Sunday, July 27, 2008

The alleged perception problem of Microsoft

There is an interesting PC World article by Nancy Gohring entitled "Microsoft: Stodgy or Innovative? It's All About Perception" which repeats the common belief that Microsoft has a "perception" problem. Overall it is a decent article and does highlight that Microsoft is doing a lot of good work, but it repeats the somewhat-untrue but common belief that:

... Microsoft needs to address the perception problem, which runs deep and could have repercussions on sales of future products if the company doesn't manage to fix it.

The article also claims that:

The perception problem stretches into the online services market, where Microsoft has struggled to attract users.

While it is true that Microsoft is working very hard to drive deeper into the online services market, have they really done that badly? If we consult the Alexa ranking for the Top 100 Web sites we find that Yahoo is #1, Google has #2 (Google.com) and #3 (YouTube.com), but then Microsoft has #4 (Live.com) and #5 (MSN.com) and #14 (Microsoft.com). That is actually not that bad at all, being the #3 player in the online space and having two of the Top 5 sites. Sure Microsoft wants to be better (witness their recent interest it acquiring Yahoo), but to label the #3 player as suffering from a perception problem is rather misleading and outright ingenuous.

The problem Microsoft has is twofold: 1) An army of naysayers and opponents of the company in Silicon Valley, and 2) An army of biased critics in the media and on Wall Street. These are hard-core bias issues, not "perception" per se. No amount of effort by the company is going to reduce the incessant naysaying of company opponents in Silicon Valley. Ditto for bias in the media and on Wall Street.

What is the source of all of this bias? Simple: Microsoft has been too successful and does not owe any of its success to the chattering classes in Silicon Valley, the media, or on Wall Street. Microsoft has focused on producing economical and "good enough" products for "the masses", bypassing the need to be "blessed" by "The Elite" in Silicon Valley, the media, and on Wall Street. Microsoft has been successful at commoditizing its image. Almost everybody, even those who shop at Wal-Mart out of economic necessity, can now afford to have a PC in their home and office. Sure, the PC hardware vendors and software developers and other members of the "PC ecosystem" have helped in that effort, but it is Microsoft that led the way on the operating system and office productivity software fronts. A lot of people in Silicon Valley and the media and Wall Street are intensely jealous of that success, and show it. That is the root cause of the so-called "perception" problem, the elephant standing in the middle of the room that the media and company critics refuse to acknowledge. That is an issue that Microsoft has to cope with on a daily basis, but it is certainly not the kind of "image" or "perception" problem that Microsoft can do anything about other than to quietly tolerate it and keep on pumping out economical and "good enough" products for "the masses."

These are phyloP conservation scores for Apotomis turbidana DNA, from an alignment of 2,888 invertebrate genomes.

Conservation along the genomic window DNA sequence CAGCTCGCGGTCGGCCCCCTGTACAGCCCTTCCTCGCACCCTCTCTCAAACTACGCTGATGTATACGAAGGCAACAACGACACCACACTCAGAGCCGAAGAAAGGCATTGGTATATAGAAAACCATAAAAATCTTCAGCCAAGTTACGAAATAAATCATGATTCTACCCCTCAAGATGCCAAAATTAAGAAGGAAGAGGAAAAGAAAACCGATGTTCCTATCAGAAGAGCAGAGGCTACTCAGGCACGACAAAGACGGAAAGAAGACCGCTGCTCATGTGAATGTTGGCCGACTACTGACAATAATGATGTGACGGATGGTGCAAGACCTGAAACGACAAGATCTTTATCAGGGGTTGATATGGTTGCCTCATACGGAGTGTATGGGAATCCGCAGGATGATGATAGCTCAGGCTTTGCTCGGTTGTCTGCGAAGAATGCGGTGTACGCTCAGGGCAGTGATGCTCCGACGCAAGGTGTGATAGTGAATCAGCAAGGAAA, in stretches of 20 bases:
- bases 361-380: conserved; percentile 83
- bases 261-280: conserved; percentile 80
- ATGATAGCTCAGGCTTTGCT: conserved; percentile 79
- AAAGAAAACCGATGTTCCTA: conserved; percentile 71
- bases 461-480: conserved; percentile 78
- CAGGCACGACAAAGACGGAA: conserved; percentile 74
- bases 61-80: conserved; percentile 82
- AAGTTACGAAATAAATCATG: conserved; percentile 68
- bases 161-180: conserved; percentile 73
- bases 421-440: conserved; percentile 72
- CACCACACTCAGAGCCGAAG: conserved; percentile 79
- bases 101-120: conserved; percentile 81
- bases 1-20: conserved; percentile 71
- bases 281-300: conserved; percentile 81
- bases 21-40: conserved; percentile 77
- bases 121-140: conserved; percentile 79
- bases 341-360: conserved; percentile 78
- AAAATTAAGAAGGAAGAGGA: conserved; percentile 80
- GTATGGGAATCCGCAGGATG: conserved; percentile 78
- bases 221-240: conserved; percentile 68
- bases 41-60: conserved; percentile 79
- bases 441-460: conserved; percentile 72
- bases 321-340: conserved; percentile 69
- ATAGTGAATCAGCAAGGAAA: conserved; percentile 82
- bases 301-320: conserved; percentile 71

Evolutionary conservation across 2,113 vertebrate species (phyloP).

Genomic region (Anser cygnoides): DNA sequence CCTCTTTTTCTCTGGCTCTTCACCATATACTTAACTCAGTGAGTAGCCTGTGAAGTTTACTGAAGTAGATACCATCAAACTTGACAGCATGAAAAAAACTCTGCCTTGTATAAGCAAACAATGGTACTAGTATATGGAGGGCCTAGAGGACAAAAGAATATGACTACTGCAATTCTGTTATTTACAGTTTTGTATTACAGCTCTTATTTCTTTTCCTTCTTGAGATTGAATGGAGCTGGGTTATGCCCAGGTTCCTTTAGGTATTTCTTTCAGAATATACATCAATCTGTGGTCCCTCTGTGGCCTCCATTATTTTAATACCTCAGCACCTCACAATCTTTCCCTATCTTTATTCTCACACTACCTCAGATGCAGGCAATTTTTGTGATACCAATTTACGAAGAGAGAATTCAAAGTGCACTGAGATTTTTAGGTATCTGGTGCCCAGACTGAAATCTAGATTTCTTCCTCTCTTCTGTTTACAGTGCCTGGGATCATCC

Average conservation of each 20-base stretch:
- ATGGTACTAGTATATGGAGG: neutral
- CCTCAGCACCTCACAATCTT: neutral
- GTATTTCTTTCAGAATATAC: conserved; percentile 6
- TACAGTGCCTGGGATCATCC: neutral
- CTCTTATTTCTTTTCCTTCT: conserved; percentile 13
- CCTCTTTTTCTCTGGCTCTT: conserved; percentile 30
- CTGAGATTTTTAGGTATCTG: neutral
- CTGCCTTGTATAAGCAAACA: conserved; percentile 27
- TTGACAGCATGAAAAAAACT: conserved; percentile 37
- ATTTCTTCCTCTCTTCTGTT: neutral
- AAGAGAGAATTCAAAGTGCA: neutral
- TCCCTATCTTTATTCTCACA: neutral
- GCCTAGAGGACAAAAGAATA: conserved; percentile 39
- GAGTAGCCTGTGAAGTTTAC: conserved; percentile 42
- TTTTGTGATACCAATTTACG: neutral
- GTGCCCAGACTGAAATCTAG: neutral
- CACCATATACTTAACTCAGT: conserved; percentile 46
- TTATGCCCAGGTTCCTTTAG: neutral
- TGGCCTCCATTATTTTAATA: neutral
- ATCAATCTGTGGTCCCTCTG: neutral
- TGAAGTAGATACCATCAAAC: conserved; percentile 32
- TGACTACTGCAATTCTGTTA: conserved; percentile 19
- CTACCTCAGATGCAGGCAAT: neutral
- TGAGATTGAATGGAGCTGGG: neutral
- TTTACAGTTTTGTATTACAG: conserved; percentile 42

Sure, Apple and Google and many other companies are very successful, and even more successful than Microsoft in some niches, but Microsoft is still wildly successful overall by any measure.

How successful? For the fiscal year that ended June 30, 2008, Microsoft recorded revenue of $60.4 billion and net income of $17.7 billion. Google? Net income of $4.2 billion. Apple? Net income of $3.5 billion. Nobody is even close to Microsoft.

And just how bad is the "perception" problem on "drag" from Vista and Microsoft's online investments? A year ago, revenue was $51.1 billion and net income was $14.1 billion. That is a revenue increase of 18% and a net income gain of 26% on the back of so-called "disasters" on the Vista and online services fronts. So much for "disasters." Given its size, Microsoft's growth is absolutely phenomenal.

For the record, the trailing P/E ratio for Microsoft is 14.0, well below the rate that net income grew over the past year even with the perceived "disasters" of Vista and Microsoft's online services efforts (with their #4 and #5 Web sites.)

The "facts" about Microsoft, as a company, as an organization, its products, its services, its financial results, and even many of its future plans are readily available in the Web and well-known to many people in Silicon Valley, the media, and Wall Street. These people know exactly what is going on with Microsoft and it is not an "image" or "perception" problem. It is called bias, and a lot of it is outright malicious in nature. Microsoft is doing the right thing and simply ignoring it and pushing on and focusing on developing and delivering products and services for its customers and not catering to the chattering "elite" of Silicon Valley, the media, and Wall Street.

I would just like to see people be a bit more honest and talk about their own bias problem rather than the so-called "perception" problem.

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Disclosure: I do own Microsoft stock and continue to purchase it, most recently two weeks ago.

-- Jack Krupansky

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